Where the highway spills out of the backcountry there’s a view of the river valley that stretches three directions here.
After a long series of curves that meander through open range, you leave the fir and spruce and decimated pine forest behind and emerge into the arid semi-desert.
Coming up to the cusp of the hill that overlooks it, the first thing you see is the billow of the pulp mill stacks.
It’s like a mushroom cloud. The spume of it feels grating in the gut. There’s a sense of disaster to it like watching twin towers tumble to the ground. But you realize after you’ve seen it so often, that unlike the burst of terrorist angst, it happens daily, the spurge of it sullying the sky non stop.
At the bottom of the hill is a gas station. Highway 5 leads north toward Jasper and south to the Coquihalla and the mainland four hours beyond here, so the line ups are long and regular.
Kamloops is plunked down in the central Interior and its population is mobile, consumer driven and not unlike any other Canadian centre.
So it’s aggravating to consider that, along with the exorbitant price of fuel, the carbon tax is looming on the horizon. Meanwhile, across the Thompson River, Domtar’s effluent continues to scour the precious bowl of the sky.
We’re told that a carbon tax is meant to alter our behaviour. We’re told that a carbon tax is the first step in a gradual evolution of our use of fossil fuels, that we will become greener, more environmentally conscious and responsible. Against the funneling of toxins to the south of here, it’s a huge and grating irony.
When it was introduced in February, BC’s Finance Minister Carole Taylor said her government had promised green and “today we’ve delivered green.”
In First Nation terms that’s like saying “Here’s ten acres, thanks for the hectare.”
Because while any initiative geared to reducing our ‘environmental footprint’ is welcome and timely, it makes little sense to nail the public and let big-time polluters like Domtar lumber (pun intended) along.
The BC government says the carbon tax goes a long way toward its goal of reducing emissions 33 per cent by 2020. If the goal is cleaner skies, why dawdle?
Why not enforce sweeping regulations to force big-time environmental contaminators to toe the Kyoto line and reduce emissions now? Why not fine them heavily for failing to meet our commitment to reductions?
My neighbours make the 25-kilometre jaunt into Kamloops every day for work or school or appointments. In the community we live in, built along the shore of a mountain lake, there’s no need to be jostled into environmental consciousness.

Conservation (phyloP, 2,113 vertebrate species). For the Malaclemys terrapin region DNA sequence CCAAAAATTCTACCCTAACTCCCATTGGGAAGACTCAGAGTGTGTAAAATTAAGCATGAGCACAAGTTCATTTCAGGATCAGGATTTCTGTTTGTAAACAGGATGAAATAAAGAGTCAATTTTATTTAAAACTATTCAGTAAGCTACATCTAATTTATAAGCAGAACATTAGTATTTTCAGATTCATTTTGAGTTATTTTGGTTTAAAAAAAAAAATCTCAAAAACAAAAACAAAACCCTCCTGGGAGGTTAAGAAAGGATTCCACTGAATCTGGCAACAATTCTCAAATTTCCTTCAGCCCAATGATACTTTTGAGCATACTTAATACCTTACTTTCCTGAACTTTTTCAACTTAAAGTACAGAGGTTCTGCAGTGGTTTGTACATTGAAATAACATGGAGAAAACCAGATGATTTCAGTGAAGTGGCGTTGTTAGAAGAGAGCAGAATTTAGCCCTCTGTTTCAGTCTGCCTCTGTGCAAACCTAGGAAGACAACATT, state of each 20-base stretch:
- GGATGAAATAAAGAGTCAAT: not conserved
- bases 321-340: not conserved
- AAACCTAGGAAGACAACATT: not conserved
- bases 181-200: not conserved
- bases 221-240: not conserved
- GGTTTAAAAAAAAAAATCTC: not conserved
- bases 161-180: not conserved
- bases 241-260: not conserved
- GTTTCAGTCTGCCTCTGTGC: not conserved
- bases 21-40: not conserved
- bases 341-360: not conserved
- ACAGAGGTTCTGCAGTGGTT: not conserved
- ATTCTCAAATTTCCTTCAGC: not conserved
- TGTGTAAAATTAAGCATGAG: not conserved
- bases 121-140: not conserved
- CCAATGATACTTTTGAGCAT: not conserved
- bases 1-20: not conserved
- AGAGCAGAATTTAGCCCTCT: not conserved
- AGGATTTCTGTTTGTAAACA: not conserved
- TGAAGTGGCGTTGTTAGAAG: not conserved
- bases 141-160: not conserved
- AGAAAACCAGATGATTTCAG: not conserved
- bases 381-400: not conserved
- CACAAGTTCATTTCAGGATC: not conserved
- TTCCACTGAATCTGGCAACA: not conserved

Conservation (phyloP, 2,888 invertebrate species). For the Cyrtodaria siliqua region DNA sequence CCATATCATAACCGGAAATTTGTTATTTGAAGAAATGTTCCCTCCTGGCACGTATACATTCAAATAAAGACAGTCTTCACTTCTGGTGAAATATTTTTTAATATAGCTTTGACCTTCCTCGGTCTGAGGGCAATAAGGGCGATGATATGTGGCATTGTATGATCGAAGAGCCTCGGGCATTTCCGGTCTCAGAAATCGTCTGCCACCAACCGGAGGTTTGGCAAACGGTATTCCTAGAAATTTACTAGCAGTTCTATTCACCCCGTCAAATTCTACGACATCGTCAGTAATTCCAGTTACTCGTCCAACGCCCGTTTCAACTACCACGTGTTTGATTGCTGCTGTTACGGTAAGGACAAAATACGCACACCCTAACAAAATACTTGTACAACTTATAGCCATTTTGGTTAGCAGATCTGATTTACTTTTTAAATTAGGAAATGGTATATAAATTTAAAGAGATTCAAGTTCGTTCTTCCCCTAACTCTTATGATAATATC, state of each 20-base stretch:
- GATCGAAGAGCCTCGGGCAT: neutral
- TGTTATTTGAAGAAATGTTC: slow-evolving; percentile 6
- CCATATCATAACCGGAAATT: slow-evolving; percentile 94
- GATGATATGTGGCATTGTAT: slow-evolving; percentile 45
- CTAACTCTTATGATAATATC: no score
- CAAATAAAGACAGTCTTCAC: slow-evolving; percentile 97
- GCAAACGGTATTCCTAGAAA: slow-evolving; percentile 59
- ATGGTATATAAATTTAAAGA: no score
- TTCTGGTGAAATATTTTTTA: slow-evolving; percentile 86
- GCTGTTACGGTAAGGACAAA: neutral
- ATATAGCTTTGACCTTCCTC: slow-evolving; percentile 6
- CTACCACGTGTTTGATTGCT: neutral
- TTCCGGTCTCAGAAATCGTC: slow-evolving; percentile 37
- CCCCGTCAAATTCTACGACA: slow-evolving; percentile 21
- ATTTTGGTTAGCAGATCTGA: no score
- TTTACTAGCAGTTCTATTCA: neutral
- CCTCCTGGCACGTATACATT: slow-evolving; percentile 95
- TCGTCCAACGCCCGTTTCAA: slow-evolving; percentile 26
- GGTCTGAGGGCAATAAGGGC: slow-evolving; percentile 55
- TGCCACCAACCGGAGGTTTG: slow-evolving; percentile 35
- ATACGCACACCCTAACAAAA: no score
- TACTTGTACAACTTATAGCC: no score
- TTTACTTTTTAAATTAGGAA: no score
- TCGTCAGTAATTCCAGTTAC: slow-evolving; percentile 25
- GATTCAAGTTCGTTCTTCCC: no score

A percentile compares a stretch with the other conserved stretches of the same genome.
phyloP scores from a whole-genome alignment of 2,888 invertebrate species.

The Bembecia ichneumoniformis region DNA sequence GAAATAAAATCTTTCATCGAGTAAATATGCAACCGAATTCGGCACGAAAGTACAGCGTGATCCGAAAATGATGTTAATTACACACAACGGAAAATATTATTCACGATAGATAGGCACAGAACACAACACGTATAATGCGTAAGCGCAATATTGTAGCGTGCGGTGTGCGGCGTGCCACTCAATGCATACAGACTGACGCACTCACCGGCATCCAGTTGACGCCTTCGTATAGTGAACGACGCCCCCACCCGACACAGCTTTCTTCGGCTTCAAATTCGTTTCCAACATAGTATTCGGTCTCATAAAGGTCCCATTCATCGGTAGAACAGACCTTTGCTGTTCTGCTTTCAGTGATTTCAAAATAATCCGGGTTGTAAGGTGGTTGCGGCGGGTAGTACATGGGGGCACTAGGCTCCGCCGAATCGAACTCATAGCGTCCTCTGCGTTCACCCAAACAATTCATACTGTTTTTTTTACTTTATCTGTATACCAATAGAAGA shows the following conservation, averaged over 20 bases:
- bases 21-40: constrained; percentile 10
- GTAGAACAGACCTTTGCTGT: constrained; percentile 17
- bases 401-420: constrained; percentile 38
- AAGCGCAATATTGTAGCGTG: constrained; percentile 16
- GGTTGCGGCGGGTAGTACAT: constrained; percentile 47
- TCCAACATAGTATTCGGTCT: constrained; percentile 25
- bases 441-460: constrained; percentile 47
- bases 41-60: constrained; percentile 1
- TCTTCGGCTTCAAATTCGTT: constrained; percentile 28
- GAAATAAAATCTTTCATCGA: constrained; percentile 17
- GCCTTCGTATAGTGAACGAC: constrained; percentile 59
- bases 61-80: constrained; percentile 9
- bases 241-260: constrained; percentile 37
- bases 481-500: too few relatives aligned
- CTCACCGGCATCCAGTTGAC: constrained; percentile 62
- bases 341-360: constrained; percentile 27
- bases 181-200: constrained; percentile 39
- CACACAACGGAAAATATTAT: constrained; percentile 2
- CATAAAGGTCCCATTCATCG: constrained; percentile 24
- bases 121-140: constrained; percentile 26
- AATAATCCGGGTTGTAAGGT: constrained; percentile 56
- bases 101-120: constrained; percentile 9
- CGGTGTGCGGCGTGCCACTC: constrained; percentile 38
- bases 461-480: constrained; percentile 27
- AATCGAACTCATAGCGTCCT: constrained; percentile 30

The land is all around us. Nature envelops us completely and to a very large degree, our backyard is Canada. We strive to protect it daily.
When the carbon tax is levied and we continue to see Domtar happily spewing its discharge into the sky, the angst itself will be noxious. Here in BC, ‘pay at the pump’ is not only law, it’s the bitterest of ironies to swallow.
We’re paying so the prime polluters can languish in their promise to deliver significant reductions without penalty.
The Campbell government wants us to believe that the new levy will be revenue neutral. This means that the province will not profit from it.
One really only needs to look back as far as the GST which was also supposed to be revenue neutral and resulted in billions of dollars scraped from the pockets of regular Canadians, to see how little neutrality has to do with reality.
When the dust settles, my neighbours and I will see revenue neutrality in higher property taxes. We’ll see it in higher commodity prices levied by businesses to recoup their larger tax load.
Sure, we could go for the eco-car rebate, wait patiently for the Taylor-bucks, the $100-per-person payout the government is using to sell the tax, but in the end it’s the bite we wait for.
It costs gas and money to get the kids to school, sports, and doctors. It costs gas and money to get to work, to shop, to drive the economy.
None of us can or will stop doing that and in the end the carbon tax will do little to help the environment. Meanwhile, unscathed and unconcerned, the bilious stacks of Domtar and others like it spew blithely in the distance.
Richard Wagamese is Ojibway and the author of Keeper’n Me. He recently won the Canadian Author’s Award for Dream Wheels.